Potosí is a summary of human greed. The legend goes that in 1545 a shepherd who had lost a llama lit a fire to spend the night and silver threads were melted from the rocks, thus “discovering” a mountain full of silver.
This is how Potosí was born, a city that in the 17th century had 160,000 inhabitants (more than London!) and a lot of rich Spaniards living at full speed. The figures make your hair stand on end: in two centuries 16 million kilos of silver went to Europe leaving the bare mountain and 8 million dead natives “swallowed” by the mountain.
I quite like Potosí: it is a city with a lot of young people and movement in the streets, with beautiful and poorly preserved colonial buildings and narrow streets. The buses, which exhale black smoke, make it even more exciting to breathe at an altitude of 4,000 meters above the sea level.
I decide to walk around the city and the mountain attracts me like a magnet with its red, green, orange colors. In the past, the Spanish lived in a separate neighborhood from the natives, who were brought from afar to work inside the mines. In the Inca empire, the “mita” was practiced, which was the payment of taxes in the form of work, and the Spanish misrepresented this concept to have cheap labor to extract silver.
A tour to the Potosí mines
I visit the mines on a tour for 70 Bolivianos, with a family from Panama and some very nice Argentines. Our guide Álvaro takes us to a neighborhood where they sell many things for the miners: tools, carts, clothes, helmets! For 12 bolivianos, less than 2 dollars, we buy coca leaves, cigars called “pitunchos,” a 96-proof sugar cane alcohol, and sprite to give to the miners. We also bought dynamite and ammonium nitrate for 20 bolivianos.
The best seams of silver were exhausted three hundred years ago, but there’s still some minor mining activity now, along with tin, zinc, and lead. Currently, there are 49 cooperatives active in the mountain, with about 400 accesses, and about 7,500 workers, less than years ago, since the price of silver has fallen.
We explored a colonial mine, Rosario Bajo, which opened in 1669 and is still active. As we enter, we hear the noise of the air from the compressors and the water pipes next to us. We are moving aside so that the heavy wagons that the miners pull and push can pass. Eucalyptus beams called “callapos” bend under the weight of the earth, indicating whether a tunnel wants to collapse.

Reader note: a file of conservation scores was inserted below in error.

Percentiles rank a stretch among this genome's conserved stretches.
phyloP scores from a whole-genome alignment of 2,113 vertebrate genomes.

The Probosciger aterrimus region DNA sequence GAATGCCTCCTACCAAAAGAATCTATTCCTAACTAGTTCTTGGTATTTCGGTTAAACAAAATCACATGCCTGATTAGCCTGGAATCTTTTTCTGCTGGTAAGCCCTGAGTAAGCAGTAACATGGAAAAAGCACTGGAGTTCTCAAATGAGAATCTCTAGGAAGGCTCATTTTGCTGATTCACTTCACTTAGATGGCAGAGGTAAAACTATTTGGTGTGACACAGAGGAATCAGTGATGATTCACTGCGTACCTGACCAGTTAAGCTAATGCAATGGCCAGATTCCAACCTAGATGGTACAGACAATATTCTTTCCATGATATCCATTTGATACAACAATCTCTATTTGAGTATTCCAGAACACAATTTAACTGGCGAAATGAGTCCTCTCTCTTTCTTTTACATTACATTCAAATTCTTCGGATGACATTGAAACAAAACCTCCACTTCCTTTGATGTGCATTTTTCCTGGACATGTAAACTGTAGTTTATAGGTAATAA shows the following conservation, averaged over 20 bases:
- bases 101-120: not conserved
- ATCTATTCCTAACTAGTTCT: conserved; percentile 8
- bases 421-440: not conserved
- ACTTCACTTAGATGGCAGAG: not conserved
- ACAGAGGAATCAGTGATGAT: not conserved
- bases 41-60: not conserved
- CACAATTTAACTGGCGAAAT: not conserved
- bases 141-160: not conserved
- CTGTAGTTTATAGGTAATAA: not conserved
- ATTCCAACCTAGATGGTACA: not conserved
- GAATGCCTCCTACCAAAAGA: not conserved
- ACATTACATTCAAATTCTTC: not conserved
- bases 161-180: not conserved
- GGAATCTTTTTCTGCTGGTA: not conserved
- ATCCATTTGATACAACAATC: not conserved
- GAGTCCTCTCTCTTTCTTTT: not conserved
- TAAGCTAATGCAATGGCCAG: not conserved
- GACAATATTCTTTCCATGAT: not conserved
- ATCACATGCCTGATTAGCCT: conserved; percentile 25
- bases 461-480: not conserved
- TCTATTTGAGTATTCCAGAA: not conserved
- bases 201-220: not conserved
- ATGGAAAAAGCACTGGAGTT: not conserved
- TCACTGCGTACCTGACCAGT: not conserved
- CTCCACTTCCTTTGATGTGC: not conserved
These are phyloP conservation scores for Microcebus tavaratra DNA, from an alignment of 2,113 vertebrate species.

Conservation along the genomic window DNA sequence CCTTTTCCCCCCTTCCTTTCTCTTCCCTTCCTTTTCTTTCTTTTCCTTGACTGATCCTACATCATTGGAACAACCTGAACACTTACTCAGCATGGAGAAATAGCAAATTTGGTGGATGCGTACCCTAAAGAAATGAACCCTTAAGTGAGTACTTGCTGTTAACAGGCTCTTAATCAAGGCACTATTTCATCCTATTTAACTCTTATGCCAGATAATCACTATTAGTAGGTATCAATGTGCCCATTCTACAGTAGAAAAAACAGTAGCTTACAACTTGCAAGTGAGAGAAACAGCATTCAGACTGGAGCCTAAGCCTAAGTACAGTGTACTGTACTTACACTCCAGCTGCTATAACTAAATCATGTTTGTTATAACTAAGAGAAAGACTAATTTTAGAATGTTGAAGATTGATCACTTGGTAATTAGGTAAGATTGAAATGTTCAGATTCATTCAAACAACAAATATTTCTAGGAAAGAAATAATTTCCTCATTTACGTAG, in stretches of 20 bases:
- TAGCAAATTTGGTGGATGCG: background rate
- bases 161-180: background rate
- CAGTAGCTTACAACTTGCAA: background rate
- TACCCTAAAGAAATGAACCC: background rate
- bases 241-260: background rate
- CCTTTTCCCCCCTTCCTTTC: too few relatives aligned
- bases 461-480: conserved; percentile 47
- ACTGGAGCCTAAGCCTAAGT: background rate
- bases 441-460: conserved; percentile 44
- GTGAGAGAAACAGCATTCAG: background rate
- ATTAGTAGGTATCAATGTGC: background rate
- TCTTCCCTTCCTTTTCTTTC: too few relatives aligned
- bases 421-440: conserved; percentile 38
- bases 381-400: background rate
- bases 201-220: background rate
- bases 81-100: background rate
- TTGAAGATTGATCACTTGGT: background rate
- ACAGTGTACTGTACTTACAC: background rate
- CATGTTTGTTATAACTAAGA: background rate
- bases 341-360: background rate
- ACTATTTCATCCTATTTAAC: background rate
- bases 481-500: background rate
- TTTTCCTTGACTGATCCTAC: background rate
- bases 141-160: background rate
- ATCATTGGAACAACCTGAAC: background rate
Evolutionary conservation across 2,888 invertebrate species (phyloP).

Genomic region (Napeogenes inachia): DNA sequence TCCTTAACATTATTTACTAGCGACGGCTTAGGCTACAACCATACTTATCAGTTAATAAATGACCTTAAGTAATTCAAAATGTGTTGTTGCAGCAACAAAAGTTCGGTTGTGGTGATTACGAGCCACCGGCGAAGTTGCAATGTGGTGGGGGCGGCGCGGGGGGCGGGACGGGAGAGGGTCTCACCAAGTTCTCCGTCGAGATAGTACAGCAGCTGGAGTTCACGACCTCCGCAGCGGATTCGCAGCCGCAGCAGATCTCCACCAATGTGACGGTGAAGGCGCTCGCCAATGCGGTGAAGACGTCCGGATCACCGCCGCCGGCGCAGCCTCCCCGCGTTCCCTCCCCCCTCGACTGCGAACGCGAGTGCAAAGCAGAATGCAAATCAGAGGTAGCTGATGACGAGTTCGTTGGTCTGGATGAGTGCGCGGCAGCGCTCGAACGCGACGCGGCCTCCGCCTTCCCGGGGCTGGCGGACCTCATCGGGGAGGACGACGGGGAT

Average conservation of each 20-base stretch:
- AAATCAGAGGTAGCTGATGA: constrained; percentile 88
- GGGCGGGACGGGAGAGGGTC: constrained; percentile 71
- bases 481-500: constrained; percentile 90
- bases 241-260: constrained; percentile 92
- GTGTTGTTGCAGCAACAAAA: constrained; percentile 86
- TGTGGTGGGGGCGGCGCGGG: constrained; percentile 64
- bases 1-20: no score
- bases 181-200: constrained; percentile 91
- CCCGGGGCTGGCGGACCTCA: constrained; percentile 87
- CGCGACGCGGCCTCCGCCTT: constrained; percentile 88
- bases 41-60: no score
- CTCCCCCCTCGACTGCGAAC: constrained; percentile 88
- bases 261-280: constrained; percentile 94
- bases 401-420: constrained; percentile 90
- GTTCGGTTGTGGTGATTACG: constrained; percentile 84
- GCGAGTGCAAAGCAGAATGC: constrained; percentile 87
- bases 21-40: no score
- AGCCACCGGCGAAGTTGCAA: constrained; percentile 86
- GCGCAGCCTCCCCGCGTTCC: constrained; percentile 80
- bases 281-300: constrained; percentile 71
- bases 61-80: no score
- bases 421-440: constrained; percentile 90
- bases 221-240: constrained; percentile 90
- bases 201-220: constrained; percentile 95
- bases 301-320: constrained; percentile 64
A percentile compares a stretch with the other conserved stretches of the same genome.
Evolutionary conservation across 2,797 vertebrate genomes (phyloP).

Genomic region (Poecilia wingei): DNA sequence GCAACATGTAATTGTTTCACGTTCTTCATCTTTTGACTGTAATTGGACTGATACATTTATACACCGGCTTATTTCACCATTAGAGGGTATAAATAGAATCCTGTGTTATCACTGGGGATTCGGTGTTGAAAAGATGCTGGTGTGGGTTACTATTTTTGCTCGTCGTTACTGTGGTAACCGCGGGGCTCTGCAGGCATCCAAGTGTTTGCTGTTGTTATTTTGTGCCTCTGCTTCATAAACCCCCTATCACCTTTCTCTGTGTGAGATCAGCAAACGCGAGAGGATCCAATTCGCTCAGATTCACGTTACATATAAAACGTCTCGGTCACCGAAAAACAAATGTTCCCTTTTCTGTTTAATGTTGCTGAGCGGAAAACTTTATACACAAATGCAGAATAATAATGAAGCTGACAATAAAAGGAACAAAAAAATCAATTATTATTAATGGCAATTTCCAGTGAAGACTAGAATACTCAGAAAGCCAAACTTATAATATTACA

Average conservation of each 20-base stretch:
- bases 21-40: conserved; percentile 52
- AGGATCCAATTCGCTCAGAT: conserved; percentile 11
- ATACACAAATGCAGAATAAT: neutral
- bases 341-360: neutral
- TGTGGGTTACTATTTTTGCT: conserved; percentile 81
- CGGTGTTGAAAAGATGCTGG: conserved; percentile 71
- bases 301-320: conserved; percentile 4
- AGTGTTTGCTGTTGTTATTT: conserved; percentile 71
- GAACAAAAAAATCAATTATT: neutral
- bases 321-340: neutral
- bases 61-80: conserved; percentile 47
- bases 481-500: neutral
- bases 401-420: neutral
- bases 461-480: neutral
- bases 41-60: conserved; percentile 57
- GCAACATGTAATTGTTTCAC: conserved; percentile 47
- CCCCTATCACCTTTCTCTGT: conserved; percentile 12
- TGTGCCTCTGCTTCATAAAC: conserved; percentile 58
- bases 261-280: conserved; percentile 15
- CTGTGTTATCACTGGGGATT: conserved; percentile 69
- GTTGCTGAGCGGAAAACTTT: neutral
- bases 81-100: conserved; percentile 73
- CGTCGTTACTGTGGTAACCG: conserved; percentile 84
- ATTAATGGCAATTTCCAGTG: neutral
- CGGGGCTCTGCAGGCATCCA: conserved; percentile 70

You can see a video of the adventure here:
The tunnel is quite low, and I hit my head at least 5 times, good luck I had a helmet! Later we reach a warmer area that smells strongly of sulfur, and we help some miners to push the cart. We ran out of air in a heartbeat. Here the atmosphere is somewhat claustrophobic, you breathe warm and heavy air with suspended dust.
We visit the “Tio”, who is like a demon protector of the miners to whom they make offerings. It comes from the word “Dios” (God), which, pronounced by the miners in Quechua, was pronounced “Tius”. In the past, he was a figure to control the native miners, since the Spanish never entered the mine. Currently, they offer him cigarettes, and they put coca leaves on his penis to have more productivity and on his head to ask for a higher mineral concentration.
Casa de la Moneda Museum
In the afternoon, I go to the Casa de la Moneda Museum, in the center of Potosí. It is very interesting because it is the place where the currency of the Crown of Castile was minted, a kind of global currency in the 16th and 17th centuries for America and much of Europe.
African slaves melted silver at 900 degrees, using “yareta” (pillow-shaped plant from the puna) and other Bolivian vegetables mixed with llama excrement.
With the “blood mills”, made of oak, and activated by Argentine mules, they leveled the silver ingots that were later drilled to make the coin, 95% silver and 5% copper, called “Real”. Once Bolivia was independent, they began to coin the “Sueldo”.
Potosí is really an impressive place, you can see more photos in the album de Google Potosí.
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